Ohio football coaches in hurry-up mode due to shorter preseason

·6 min read

Jul. 24—The high school football season will start earlier than it ever has before, and area coaches are already in hurry-up mode to prepare their teams for the Aug. 20 kickoff.

Much like a two-minute offense, coaches in northwest Ohio are hoping to install systems in warp speed.

"By starting a week earlier, it definitely creates a sense of urgency," Clay coach John Galyas said. "It also makes the work we have done this summer even more critical to being ready for the start of the season."

All teams in the state will play their first game the week of Aug. 15 with most kicking off on Friday, Aug. 20. Last fall, the first games were played on Aug. 28, and in 2019 the first game took place on Aug. 30.

The Ohio High School Athletic Association moved up the regular season by a week to accommodate an expanded playoff format.

The change was initially made in May 2020 when the OHSAA announced it would expand the football playoffs from eight to 12 teams per region in 2021, giving a first-round bye to the top four seeds. Then in April, the OHSAA board of directors voted to further expand the playoffs to 16 schools per region with no first-round byes.

First-year Perrysburg coach Dirk Conner said his staff has more to install over the summer.

"We really have to drive home getting in some scheme, especially with a new coaching staff," Conner said. "We have had to cut out some scheme installation that we would normally install in August. I just don't think we will be as prepared from a scheme or situation perspective."

St. John's Jesuit coach Larry McDaniel said his staff also has had to adjust the installation of its offense and defenses. The Titans also are doing two "helmet days" in July.

"We have to speed up the learning process for the kids," McDaniel said. "We are installing pieces of the offense and defense in the summer that we would have normally waited until fall camp to install. I am cautiously optimistic that it won't affect us. The one plus is that everyone else has to operate under the same parameters, so no one will have an unfair advantage."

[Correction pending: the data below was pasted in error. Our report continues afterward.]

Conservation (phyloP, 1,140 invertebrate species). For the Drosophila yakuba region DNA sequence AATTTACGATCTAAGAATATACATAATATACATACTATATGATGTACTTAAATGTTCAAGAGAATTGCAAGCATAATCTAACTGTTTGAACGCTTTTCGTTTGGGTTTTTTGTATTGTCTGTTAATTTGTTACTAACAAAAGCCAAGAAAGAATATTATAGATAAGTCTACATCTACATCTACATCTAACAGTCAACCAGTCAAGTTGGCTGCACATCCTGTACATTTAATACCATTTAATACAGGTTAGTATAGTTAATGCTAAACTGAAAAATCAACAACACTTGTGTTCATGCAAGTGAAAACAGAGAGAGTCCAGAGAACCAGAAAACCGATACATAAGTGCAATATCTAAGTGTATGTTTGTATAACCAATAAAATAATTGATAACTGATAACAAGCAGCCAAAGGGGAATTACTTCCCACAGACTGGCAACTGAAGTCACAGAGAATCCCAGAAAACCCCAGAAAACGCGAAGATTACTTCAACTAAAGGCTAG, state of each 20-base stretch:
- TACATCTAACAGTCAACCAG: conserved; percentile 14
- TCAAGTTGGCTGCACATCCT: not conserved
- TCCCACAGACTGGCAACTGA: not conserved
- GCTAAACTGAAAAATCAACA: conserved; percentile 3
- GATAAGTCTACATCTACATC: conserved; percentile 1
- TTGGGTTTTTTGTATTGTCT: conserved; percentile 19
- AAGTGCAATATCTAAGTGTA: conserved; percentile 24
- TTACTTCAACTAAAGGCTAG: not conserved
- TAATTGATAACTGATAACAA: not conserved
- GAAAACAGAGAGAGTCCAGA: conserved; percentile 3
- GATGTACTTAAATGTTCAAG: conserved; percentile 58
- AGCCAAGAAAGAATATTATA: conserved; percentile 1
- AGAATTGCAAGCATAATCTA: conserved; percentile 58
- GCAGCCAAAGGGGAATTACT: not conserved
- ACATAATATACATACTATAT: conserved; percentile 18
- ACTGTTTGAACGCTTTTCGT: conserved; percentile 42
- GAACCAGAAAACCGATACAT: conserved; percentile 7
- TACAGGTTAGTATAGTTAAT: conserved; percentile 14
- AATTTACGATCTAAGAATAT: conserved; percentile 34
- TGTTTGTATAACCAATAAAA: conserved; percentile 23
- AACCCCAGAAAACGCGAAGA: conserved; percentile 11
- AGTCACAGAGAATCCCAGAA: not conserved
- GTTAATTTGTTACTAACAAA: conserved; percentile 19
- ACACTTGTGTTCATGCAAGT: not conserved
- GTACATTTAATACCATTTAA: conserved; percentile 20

Rossford coach Todd Drusback said the early kickoff date shortens the evaluation process.

"Football is the only sport where you are not in full equipment in June and July, so unfortunately you truly cannot evaluate until you can actually get full pads on and hit. That doesn't happen until Aug. 4," he said. "The challenge is to get the best 11 on the field regardless of position. So how long do you keep kids at certain positions before you possibly switch them? If you think they are not in your top 11, then you need enough time for that kid to learn his new position."

Northview coach Doug Downing said the shortened time frame places an emphasis on teaching.

"It creates less learning time, which will decrease quality of play," Downing said.

In all sports, the OHSAA now allows coaches to have an unlimited number of days from June 1 through July 31 to conduct voluntary conditioning, strength training, and instruction. In football, helmets may be worn during summer voluntary sessions.